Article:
A Free-Market Energy Blog

Is Caroline Dennett Greenwashing Too? (dissing Shell for fame and fortune)

By Robert Bradley Jr. -- May 24, 2022

I could not help but notice that Ms. Dennett is well appointed. I wonder what she would look like without oil-based products like clothing, even makeup? What would her house look like without oil and gas-based products? What would the pharmacy down the street be like?

Here is the news: a contractor in a very public way ends her relationship with an oil and gas company to help save the world.

The good news? She did not glue herself to the Shell Building in protest. She is not on a hunger strike, or worse.

The bad news? She thinks all oil and gas activity should cease for human betterment. She sees herself as some sort of a heroine, which is in itself greenwashing if she travels and lives a nice lifestyle.

“I emailed the Shell Execs and 1400 staff and contractors this morning,” Caroline Dennett said on the way out the door. Here is her parting communication:

Today I’ve ended my 11 year relationship as a safety consultant with Shell. 
I’ve surveyed thousands of Shell employees and contractors around the world to help keep the ‘oil in the pipe’ and prevent harm to people. I hope through this work I’ve helped avoid accidents and spills.
But Shell’s disregard for climate change risks means they are completely failing on their Goal Zero safety ambition to “do no harm”.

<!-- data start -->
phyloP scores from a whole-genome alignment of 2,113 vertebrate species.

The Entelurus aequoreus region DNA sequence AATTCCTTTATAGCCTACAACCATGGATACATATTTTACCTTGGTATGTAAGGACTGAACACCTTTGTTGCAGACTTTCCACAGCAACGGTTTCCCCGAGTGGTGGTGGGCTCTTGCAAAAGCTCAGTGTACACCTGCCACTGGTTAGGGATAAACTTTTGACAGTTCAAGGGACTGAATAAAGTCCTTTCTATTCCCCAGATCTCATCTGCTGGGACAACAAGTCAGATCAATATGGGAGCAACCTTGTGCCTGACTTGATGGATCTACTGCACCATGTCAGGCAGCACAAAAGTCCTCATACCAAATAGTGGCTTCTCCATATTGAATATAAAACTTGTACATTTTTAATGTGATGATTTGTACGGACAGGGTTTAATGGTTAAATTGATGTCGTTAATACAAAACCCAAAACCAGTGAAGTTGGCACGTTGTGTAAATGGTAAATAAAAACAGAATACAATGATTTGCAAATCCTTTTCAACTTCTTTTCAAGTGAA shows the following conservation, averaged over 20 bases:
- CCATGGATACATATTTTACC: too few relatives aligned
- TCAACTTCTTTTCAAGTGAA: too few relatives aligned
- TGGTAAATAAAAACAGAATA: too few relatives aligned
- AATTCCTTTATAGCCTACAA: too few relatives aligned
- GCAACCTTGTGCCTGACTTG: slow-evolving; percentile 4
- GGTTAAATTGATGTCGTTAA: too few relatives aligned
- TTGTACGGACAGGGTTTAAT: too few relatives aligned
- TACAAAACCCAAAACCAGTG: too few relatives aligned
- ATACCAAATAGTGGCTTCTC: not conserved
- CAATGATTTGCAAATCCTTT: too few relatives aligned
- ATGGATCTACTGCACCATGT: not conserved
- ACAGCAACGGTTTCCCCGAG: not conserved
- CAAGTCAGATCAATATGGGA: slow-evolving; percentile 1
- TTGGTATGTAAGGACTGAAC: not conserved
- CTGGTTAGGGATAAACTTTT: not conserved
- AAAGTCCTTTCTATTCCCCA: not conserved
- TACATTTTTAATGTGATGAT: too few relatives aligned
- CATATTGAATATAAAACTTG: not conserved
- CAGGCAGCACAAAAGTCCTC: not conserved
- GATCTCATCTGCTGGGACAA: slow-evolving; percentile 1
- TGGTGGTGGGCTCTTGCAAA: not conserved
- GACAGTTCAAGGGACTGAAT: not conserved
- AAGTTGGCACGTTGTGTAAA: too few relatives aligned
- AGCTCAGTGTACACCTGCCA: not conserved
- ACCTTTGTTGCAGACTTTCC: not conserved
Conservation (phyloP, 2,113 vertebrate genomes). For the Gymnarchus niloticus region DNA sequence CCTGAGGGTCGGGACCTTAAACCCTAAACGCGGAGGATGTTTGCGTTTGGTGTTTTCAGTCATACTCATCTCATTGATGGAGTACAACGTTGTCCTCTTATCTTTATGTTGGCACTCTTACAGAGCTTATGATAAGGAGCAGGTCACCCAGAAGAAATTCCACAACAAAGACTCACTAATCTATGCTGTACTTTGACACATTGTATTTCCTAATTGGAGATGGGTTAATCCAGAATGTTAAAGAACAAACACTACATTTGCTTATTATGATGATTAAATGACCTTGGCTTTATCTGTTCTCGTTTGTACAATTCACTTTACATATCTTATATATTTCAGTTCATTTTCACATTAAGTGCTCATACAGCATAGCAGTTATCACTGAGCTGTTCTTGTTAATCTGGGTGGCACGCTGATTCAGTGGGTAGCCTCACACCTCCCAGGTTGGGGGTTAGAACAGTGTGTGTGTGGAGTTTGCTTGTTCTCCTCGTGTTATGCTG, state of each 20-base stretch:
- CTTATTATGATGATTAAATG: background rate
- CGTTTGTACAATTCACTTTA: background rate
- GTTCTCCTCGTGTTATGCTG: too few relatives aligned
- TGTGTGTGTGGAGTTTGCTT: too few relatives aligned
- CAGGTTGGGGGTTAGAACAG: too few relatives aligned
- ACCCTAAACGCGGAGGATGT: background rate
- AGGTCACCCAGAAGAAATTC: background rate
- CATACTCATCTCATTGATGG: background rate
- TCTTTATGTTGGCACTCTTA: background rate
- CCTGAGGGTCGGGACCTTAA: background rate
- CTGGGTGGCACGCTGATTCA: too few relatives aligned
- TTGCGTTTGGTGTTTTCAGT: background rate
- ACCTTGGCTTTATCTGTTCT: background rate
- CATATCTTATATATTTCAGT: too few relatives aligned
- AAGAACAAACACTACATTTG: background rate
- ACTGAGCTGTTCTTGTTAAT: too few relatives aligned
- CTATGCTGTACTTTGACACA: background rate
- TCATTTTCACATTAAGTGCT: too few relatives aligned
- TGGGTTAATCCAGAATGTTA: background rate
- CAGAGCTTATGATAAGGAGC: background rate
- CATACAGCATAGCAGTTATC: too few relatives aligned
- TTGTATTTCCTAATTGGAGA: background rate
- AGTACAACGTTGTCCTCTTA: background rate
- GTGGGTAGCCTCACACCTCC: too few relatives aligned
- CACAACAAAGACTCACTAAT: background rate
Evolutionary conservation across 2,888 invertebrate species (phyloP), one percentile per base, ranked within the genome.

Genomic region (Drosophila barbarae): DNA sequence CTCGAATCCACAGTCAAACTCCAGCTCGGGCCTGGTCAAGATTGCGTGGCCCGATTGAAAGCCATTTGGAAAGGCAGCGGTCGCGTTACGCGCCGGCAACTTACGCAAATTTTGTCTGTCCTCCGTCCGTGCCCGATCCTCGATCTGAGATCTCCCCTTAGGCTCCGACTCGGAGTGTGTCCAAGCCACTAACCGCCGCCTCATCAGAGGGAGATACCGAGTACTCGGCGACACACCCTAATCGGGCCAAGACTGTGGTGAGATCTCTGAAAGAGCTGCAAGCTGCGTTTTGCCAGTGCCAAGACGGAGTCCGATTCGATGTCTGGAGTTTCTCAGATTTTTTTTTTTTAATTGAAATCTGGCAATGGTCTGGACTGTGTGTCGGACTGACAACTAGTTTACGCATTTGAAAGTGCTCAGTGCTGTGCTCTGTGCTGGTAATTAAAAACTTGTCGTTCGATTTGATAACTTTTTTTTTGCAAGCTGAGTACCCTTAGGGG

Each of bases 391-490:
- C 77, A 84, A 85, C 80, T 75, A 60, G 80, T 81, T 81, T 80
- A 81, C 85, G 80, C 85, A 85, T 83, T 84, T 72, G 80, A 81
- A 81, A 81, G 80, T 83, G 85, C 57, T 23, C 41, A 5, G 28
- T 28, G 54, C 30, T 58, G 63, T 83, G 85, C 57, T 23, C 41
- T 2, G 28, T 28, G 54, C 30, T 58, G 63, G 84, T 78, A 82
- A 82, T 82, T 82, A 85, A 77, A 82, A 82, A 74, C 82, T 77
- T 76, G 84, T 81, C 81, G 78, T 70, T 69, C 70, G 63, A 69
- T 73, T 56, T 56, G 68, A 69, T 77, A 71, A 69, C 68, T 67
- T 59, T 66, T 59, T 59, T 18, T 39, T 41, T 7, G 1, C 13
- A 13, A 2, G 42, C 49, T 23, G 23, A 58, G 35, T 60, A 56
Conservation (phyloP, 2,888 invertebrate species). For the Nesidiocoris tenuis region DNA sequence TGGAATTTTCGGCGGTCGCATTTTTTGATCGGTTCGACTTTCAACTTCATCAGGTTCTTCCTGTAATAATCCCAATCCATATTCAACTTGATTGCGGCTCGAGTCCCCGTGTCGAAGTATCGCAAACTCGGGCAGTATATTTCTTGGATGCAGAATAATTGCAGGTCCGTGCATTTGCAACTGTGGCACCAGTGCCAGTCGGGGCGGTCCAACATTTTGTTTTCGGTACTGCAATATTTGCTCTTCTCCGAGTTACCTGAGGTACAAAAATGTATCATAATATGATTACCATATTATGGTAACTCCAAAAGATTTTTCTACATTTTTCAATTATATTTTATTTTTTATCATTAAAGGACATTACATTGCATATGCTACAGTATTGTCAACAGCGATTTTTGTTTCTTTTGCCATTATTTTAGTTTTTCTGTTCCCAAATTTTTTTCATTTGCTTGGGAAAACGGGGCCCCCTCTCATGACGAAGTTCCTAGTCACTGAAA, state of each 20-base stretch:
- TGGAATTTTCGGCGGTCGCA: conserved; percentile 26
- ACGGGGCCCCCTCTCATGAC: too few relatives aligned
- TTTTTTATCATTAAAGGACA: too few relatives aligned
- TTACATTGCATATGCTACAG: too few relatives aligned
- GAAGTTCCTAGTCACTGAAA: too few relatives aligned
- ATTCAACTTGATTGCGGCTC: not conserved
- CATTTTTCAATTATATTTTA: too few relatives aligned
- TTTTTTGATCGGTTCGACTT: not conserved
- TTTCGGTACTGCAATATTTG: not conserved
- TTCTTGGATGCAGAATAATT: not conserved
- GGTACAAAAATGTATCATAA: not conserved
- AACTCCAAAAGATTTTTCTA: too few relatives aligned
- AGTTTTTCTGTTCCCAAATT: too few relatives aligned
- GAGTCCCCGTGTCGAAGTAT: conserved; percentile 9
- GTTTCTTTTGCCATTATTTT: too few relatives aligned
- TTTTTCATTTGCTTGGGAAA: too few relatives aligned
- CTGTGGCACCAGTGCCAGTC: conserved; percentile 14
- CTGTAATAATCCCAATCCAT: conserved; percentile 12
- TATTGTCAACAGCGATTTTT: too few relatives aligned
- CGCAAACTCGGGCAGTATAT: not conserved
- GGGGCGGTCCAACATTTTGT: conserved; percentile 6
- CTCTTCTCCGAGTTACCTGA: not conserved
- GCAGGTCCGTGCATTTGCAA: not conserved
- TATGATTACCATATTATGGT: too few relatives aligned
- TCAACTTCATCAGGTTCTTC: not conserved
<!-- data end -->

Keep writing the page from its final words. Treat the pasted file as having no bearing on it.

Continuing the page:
Shell is fully aware that their continued oil & gas extraction and expansion projects are causing extreme harms, to our climate, environment, nature and to people. 
I can no longer work for a company that ignores all the alarms and dismisses the risks of climate change and ecological collapse.
Because, contrary to Shell’s public expressions around Net Zero, they are not winding down on oil and gas, but planning to explore and extract much more. 
I want Shell Execs and Management to look in the mirror and ask themselves if they really believe their vision for more oil & gas extraction secures a safe future for humanity.
We must end all new extraction projects immediately and rapidly transition away from fossil fuels, and towards clean renewable energy sources.
Shell should be using all its capital, technical and human power to lead this transition, but they have no plan to do this.
Shell have ben [sic] a major client of my business, and I’ve worked with some really great people.
I don’t know what impact this action will have on my business and career, and it’s possible my reputation may be damaged in the eyes of people I have worked with. However, I feel like there is no other choice I can make.
Join me, and exit the industry if you can.
#jumpship #truthteller @Shell

I commented:

What a bunch of bunk … Just getting ready to cash in on the ‘green’ at the expense of regular people who use oil and gas and want to live better lives. Will you read and debate Alex Epstein on your views and positions?

Most other comments and strongly supportive–‘green’ on ‘green’. But some energy realists weighted in, and the complaints about hypocrisy came from both sides of the climate debate.

Here are some highlights.

Energy Realism

One comment:

Sorry, but this is deluded nonsense. Whether or not to use oil and gas for transportation is one debate. But we will still need hydrocarbons to feed our chemical industries, which, horror of horrors, are need to in turn produce the materials to make all these wonderful new devices that are going to produce green energy. Oh! – and also for all the materials we use in the medical, hospital and pharmaceutical worlds. Frankly, we should be producing as much gas as we can sensibly and economically use. We’ve seen recently what happens when we don’t! Take Russia’s invasion of Ukraine as a wake-up call.